2.1.2: The Team and the Organization
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What Is a Team? How Does Teamwork Work?
A team (or a work team) is a group of people with complementary skills who work together to achieve a specific goal.3 In the case of Motorola’s RAZR team, the specific goal was to develop (and ultimately bring to market) an ultrathin cell phone that would help restore the company’s reputation. The team achieved its goal by integrating specialized but complementary skills in engineering and design and by making the most of its authority to make its own decisions and manage its own operations.
Teams versus Groups
As Bonnie Edelstein, a consultant in organizational development suggests, “A group is a bunch of people in an elevator. A team is also a bunch of people in an elevator, but the elevator is broken.”4 This distinction may be a little oversimplified, but as our tale of teamwork at Motorola reminds us, a team is clearly something more than a mere group of individuals. In particular, members of a group—or, more accurately, a working group—go about their jobs independently and meet primarily to work towards a shared objective. A group of department-store managers, for example, might meet monthly to discuss their progress in cutting plant costs. However, each manager is focused on the goals of his or her department because each is held accountable for meeting those goals.
Some Key Characteristics of Teams
To put teams in perspective, let’s identify five key characteristics. Teams:5
- Share accountability for achieving specific common goals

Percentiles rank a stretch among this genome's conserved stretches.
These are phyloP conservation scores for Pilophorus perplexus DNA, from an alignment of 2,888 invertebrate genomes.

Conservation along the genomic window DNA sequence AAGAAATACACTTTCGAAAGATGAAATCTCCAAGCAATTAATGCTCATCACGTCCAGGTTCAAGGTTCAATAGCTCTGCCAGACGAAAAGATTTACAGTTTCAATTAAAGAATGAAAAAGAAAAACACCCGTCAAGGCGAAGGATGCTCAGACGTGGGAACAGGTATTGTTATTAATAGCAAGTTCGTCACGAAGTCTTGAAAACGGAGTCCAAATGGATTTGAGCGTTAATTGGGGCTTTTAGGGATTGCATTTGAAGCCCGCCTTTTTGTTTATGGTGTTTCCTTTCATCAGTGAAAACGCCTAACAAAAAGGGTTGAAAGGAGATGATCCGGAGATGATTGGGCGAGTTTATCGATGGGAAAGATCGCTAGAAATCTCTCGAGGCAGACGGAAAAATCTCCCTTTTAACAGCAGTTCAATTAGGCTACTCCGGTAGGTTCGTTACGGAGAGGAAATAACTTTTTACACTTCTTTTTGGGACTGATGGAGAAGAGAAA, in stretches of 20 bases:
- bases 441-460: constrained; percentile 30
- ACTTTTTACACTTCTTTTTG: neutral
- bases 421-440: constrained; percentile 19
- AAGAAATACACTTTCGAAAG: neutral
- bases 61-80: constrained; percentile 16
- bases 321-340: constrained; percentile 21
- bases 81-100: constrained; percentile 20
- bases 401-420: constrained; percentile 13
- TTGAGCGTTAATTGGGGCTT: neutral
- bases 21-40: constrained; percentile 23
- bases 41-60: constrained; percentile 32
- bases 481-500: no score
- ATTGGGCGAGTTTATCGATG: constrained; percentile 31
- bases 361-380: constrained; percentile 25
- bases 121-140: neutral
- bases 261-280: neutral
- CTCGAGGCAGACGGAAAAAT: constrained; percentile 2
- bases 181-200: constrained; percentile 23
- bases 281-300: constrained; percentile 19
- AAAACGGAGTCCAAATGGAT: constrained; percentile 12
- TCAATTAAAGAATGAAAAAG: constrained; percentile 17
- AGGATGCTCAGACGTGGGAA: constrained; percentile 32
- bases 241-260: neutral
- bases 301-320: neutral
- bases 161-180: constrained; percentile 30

- Function interdependently
- Require stability
- Hold authority and decision-making power
- Operate in a social context
Why Organizations Build Teams
Why do major organizations now rely so much on teams to improve operations? Executives at Xerox have reported that team-based operations are 30 percent more productive than conventional operations. General Mills says that factories organized around team activities are 40 percent more productive than traditionally organized factories. FedEx says that teams reduced service errors (lost packages, incorrect bills) by 13 percent in the first year.6
Today it seems obvious that teams can address a variety of challenges in the world of corporate activity. Before we go any further, however, we should remind ourselves that the data we’ve just cited aren’t necessarily definitive. For one thing, they may not be objective—companies are more likely to report successes than failures. As a matter of fact, teams don’t always work. According to one study, team-based projects fail 50 to 70 percent of the time.7
The Effect of Teams on Performance
Research shows that companies build and support teams because of their effect on overall workplace performance, both organizational and individual. If we examine the impact of team-based operations according to a wide range of relevant criteria, we find that overall organizational performance generally improves. Figure 1.3 lists several areas in which we can analyze workplace performance and indicates the percentage of companies that have reported improvements in each area.